Lake Whitefish Recipes are especially delicious with a light, fresh salsa. The Citrus Avocado Salsa in this recipe is ideal with the crispy skin and succulent fish. This pretty dish is easy enough for a busy weeknight, and elegant enough for a weekend dinner party.
This Lake Whitefish recipe is lovely in the winter, spring and summer.
The refreshing Citrus Avocado Salsa is refreshing and light for spring and summer, and citrus season peaks in the winter.
This highlight of this Lake Whitefish recipe is the crispy skin. When the skin hits a hot pan and sears briefly, it crisps to perfection, and makes every bite of the tender fish even better.
The contrasting textures are amazing!
What is Lake Whitefish?
- Generally “whitefish” is used as a generic name for many species of mild-flavored, white-fleshed fish. They’re found in Arctic and sub-Arctic fresh and salt water. The most valuable of these is Lake Whitefish, which live in cold, deep-water lakes in the northern United States and in Canada
- Lake Whitefish are silver freshwater fish that are related to salmon and trout.
How to Sauté Whitefish with Skin
Place the fillets, skin on, on a clean dry surface. Sprinkle with salt and pepper.
Flip the fillets over, and season the skin side with salt and pepper.
Generously coat the bottom of a large (not non-stick) skillet, preferably cast iron. Place it over hight heat. Once it’s very hot, add the fish, skin side down.
Sauté for a couple of minutes, then turn the heat to low, cover, and continue to cook for another couple of minutes, until it’s all almost opaque. The very center should still be a bit transluscent.
Remove them from the pan and serve them skin side up.
(More detailed instructions are below.)
Recipe Tips and Substitutions
- As I mentioned, the crispy skin is a highlight of this Lake Whitefish, so I wouldn’t recommend removing it.
- It’s very important that you preheat the pan enough before you sauté the fish. When the skin side of the fish hits the pan you should hear a sizzling sound. If you don’t, it’s not hot enough. Take it off and wait. Without the sizzle, the skin will not become crispy.
- Be careful not to crowd the pan when you sauté the fish. I usually sauté 3 (7 ounce) fillets at a time in a 14 inch pan.
- The Citrus Avocado Salsa recipe calls for granulated sugar to taste. Only add it if you find the fruit isn’t as sweet as you’d like. It’s not always necessary.
- This recipe calls for mint and basil. Feel free to change this up if you’d like — cilantro would also be delicious. And you can use more of just one if you have a favorite.
- This recipe is gorgeous with blood oranges, which are in season in the winter.
- Any variety of orange works, and tangerines are great, too. I use Navel oranges because they’re seedless and their texture is firm.
- Ruby grapefruit add great color to the salsa, but use any variety you like.
- I remove the seeds from the jalapeños in the salsa unless I know those I’m serving like extra heat. Add the seeds if you want to make it hot.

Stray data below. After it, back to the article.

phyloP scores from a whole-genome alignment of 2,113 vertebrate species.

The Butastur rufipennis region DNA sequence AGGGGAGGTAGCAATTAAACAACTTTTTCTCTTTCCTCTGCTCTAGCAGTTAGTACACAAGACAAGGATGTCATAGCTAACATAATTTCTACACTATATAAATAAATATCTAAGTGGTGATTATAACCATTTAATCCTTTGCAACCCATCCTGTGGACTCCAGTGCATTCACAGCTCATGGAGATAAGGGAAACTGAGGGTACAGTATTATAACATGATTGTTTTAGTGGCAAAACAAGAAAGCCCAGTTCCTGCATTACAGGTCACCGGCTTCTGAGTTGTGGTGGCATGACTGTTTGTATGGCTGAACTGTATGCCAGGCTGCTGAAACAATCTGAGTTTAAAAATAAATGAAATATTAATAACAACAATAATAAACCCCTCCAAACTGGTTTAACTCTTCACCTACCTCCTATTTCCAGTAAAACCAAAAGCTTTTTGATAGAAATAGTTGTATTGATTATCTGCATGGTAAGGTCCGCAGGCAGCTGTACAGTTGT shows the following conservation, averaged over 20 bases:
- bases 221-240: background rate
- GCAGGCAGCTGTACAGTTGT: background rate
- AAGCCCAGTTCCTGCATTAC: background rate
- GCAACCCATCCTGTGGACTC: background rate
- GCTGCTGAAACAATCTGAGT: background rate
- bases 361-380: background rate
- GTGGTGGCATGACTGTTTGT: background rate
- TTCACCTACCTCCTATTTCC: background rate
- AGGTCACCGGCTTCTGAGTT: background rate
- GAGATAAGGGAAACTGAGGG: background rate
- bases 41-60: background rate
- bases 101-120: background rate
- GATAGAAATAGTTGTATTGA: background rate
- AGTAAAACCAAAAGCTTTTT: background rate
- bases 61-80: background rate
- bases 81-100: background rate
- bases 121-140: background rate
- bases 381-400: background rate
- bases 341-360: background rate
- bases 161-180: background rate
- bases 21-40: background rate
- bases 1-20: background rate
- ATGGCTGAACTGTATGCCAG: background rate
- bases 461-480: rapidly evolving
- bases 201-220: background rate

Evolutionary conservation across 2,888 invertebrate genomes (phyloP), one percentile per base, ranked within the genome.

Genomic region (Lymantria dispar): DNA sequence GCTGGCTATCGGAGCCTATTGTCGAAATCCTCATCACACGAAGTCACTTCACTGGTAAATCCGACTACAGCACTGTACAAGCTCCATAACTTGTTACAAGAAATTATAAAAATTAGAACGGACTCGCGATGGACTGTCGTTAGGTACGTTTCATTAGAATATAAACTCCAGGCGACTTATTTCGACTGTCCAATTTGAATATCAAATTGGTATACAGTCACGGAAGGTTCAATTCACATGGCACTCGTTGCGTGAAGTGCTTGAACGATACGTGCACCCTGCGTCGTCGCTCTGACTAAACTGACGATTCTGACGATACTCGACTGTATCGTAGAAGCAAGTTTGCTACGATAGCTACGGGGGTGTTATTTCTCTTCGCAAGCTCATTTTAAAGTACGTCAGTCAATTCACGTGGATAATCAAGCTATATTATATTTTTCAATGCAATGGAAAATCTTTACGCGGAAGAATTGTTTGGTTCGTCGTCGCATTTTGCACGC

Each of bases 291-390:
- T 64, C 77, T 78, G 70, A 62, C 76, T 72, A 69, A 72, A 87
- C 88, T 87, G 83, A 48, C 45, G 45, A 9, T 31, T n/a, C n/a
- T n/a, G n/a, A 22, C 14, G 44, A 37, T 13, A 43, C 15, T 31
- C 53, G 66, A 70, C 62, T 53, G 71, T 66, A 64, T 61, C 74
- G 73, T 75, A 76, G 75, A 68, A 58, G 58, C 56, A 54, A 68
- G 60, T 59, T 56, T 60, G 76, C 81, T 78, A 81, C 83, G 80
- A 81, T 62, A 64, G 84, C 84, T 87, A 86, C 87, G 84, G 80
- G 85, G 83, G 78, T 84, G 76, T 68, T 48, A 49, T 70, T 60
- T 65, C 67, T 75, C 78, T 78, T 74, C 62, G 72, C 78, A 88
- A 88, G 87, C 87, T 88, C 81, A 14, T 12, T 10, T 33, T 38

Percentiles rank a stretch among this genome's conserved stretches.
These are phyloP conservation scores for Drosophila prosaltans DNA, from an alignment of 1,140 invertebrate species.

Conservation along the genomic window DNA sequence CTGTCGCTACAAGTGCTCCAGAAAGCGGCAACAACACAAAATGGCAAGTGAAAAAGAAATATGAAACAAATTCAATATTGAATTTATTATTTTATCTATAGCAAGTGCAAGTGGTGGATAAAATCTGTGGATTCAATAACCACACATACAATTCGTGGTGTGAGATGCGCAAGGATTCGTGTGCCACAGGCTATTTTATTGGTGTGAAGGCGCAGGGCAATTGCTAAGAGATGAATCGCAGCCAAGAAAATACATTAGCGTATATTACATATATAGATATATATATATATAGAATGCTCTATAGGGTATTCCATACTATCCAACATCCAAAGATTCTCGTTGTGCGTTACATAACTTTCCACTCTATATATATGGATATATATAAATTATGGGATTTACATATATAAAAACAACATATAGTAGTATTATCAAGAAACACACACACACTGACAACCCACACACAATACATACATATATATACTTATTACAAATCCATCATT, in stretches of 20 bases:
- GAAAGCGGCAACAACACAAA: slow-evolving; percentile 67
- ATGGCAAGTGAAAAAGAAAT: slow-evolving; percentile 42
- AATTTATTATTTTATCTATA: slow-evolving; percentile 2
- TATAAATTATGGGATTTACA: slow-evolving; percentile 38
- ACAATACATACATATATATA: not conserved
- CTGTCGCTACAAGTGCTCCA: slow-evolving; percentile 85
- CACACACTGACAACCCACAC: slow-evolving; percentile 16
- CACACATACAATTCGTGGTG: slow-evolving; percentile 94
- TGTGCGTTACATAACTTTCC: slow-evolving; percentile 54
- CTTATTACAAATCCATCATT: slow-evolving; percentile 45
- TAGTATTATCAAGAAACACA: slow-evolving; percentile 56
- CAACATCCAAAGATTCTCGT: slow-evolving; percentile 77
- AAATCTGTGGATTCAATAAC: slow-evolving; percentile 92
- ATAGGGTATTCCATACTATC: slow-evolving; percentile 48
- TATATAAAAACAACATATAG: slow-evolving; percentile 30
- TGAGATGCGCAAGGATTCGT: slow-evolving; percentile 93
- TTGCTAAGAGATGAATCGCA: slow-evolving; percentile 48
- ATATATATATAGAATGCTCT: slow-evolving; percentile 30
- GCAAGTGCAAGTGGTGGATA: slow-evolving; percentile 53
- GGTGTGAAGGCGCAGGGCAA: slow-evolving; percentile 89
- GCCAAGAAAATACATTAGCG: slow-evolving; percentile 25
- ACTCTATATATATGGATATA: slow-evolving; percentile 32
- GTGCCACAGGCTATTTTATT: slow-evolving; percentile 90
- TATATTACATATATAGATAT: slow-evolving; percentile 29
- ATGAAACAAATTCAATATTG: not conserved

I hope you love this Lake Whitefish recipe as much as I do!
More citrus and seafood recipes:
- Cajun Shrimp with Cucumber Citrus Salsa
- Rockfish Recipe (Baked with Lemon)
- Saffron-Orange Whitefish
- Tomatillo Shrimp Ceviche
- Citrus Marinated Grilled Fish
Lake Whitefish Recipe with Citrus Avocado Salsa
For the salsa
- ¾ cup Ruby grapefruit, diced (click here for how to cut citrus) - about 1½ large grapefruits
- ½ cup Naval orange, diced (click here for how to cut citrus) - about 1½ large oranges
- 1¼ cup avocado, diced (click here for how to cut an avocado) - about 2 small-medium avocados
- 1½ tablespoons jalapeño pepper, washed and dried, seeds removed, finely chopped
- 1½ tablespoons fresh mint, washed and dried, finely chopped
- 1½ tablespoon fresh basil, washed and dried, finely chopped
- 1 tablespoon lime juice
- salt, freshly ground black pepper and granulated sugar to taste
For the salsa
- Make the salsa. In a medium-sized mixing bowl, combine all of the ingredients except for the salt, pepper and sugar. (If there's a lot of liquid in it, strain it a bit and save the juices for another use like salad dressing.) Mix gently and then season to taste with salt, pepper and granulated sugar. (Here's How to Season to Taste.) Set aside.
For the fish
- Sauté the fish. Coat the bottom of a large sauté pan (cast iron is ideal) with grapeseed oil and place it over high heat. While the pan is heating, place the fish on a clean dry surface and sprinkle with salt and pepper on both sides. Once the pan is hot, add the fish, skin side down. (You should hear a sizzling sound when the fish hits the pan -- if you don't hear the sizzle, wait! If the pan isn't hot enough, the skin won't get brown and crisp!) Flip the fish over after about 3 minutes, then reduce the heat to low, cover, and cook just until the fish is almost cooked through, about 2 more minutes. It should still be slightly translucent in the center. (I do this in two batches in a 14 inch skillet -- you don't want to crowd the pan!)
- Serve. Serve skin side up and top each fillet with some of the salsa.